Distinguished Professor, Department of Psychology, Stony Brook University
ABSTRACT | True and False Memory Transmission in Small Groups and Large Networks: A Cognitive Analysis of How Collective Memories Emerge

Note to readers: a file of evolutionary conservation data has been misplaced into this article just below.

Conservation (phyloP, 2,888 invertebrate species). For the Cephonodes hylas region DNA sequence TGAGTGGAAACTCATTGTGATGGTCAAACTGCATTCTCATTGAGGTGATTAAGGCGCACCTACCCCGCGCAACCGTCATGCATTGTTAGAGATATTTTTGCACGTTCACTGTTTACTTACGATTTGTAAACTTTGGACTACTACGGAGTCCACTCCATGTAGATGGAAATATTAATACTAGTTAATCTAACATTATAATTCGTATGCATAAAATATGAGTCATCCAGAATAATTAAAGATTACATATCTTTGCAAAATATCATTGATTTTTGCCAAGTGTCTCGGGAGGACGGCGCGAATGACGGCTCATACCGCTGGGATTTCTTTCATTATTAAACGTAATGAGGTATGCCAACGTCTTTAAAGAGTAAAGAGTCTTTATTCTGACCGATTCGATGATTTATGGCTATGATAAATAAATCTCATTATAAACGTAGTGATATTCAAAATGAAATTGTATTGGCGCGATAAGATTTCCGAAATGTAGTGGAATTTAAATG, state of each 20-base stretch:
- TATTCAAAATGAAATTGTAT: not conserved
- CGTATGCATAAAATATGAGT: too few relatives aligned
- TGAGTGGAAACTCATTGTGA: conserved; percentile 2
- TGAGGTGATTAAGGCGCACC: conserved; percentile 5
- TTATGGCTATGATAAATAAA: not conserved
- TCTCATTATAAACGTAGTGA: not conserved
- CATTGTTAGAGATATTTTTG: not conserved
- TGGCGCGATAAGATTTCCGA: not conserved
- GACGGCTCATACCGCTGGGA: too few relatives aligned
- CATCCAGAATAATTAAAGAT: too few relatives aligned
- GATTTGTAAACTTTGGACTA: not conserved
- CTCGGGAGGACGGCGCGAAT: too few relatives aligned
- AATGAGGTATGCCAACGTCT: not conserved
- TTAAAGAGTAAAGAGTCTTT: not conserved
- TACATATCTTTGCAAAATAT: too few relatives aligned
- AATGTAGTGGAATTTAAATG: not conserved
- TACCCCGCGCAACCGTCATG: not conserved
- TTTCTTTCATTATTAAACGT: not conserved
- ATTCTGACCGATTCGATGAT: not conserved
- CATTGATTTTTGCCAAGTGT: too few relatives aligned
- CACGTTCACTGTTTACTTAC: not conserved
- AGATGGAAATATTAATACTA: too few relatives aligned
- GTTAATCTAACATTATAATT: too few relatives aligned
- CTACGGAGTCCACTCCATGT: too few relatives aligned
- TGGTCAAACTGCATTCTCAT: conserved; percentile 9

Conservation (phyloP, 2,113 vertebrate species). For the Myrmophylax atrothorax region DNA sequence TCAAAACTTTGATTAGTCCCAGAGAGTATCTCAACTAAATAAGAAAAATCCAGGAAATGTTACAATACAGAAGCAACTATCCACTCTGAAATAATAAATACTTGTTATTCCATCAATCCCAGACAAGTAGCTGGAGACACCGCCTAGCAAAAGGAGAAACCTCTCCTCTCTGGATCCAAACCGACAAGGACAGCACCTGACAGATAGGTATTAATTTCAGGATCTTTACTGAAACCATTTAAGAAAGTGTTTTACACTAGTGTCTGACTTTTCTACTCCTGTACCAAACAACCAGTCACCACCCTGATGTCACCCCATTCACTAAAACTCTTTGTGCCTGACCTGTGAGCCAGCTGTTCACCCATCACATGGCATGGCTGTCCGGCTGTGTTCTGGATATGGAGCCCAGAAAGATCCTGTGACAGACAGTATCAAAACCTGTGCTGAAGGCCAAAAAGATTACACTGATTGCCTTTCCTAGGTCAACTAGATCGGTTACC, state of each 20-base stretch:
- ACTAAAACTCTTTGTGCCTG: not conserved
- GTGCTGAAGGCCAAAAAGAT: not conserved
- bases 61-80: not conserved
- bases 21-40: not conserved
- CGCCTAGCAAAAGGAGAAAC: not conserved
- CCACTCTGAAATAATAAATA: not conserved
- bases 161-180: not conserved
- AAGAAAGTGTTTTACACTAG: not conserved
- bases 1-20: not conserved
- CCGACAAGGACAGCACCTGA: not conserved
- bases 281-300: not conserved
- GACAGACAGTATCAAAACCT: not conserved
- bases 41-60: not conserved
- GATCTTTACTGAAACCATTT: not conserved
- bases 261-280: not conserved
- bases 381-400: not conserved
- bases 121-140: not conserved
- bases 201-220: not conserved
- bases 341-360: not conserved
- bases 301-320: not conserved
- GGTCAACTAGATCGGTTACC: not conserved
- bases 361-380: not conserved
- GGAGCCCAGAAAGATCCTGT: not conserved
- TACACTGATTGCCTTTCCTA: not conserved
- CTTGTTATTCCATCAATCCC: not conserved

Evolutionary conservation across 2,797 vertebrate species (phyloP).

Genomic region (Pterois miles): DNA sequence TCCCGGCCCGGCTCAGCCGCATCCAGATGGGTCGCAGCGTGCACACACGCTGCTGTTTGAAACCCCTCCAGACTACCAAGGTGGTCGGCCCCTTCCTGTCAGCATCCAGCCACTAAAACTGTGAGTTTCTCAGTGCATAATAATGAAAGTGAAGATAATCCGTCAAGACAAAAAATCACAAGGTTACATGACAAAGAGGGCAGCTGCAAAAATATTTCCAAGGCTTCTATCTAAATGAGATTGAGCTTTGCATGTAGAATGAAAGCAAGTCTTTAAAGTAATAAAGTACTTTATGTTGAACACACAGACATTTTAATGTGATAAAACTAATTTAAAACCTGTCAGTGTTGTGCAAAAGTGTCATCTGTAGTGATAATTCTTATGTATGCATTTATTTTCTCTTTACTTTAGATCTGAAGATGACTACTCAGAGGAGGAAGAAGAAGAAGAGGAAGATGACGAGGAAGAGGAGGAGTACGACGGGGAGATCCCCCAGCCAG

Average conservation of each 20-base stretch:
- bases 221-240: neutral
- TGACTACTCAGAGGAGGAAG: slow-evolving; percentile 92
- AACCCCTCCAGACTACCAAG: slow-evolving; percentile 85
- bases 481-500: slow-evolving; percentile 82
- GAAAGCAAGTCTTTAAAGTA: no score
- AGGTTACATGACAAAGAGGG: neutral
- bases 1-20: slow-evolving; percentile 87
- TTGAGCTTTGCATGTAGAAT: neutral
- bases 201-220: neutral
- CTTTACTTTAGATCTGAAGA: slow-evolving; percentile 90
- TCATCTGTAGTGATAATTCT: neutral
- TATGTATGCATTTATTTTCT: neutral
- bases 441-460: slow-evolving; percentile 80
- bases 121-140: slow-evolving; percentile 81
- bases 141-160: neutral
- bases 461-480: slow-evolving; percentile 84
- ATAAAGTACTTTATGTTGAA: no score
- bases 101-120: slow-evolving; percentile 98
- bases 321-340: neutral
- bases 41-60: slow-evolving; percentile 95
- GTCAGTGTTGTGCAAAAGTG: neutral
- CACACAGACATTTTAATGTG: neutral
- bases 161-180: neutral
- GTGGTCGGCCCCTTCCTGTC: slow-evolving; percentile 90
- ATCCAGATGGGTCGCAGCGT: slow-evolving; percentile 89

Shared stories are the glue of our social lives. Friends and families as well as societies and nations develop shared memory narratives in the service of personal, social, and national goals. To answer questions about the nature of group-level remembering and the process of memory convergence from a cognitive-psychological perspective, I draw upon over a century of experimental research on individual memory. I leverage the principles and findings derived from this body of rigorous work to examine how the cognitive constituents operating at the individual level give rise to shared narratives at the collective level. As one might imagine, remembering with others enhances memory. But critically, it also produces counterintuitive outcomes. For example, people recall less when remembering with others than when remembering alone. Along with such forgetting, people also exhibit memory contagion; they incorporate into their own memories information that others remembered. Such contagion occurs not only for true information but also for false information, underscoring the influence of social connections on our memory. These seemingly opposing group dynamics align the memories of group members, and suggest the cognitive markers for how national memories can become homogenized and promote nationalism. Our findings further show that the structure of the social network is a critical factor for memory convergence. For example, insular groups promote collective remembering of false information and collective forgetting of positive information. Such experimental analyses provide insights into how memories are subject to reconstruction through a social process and can, in turn, inform the emergence of nationalism.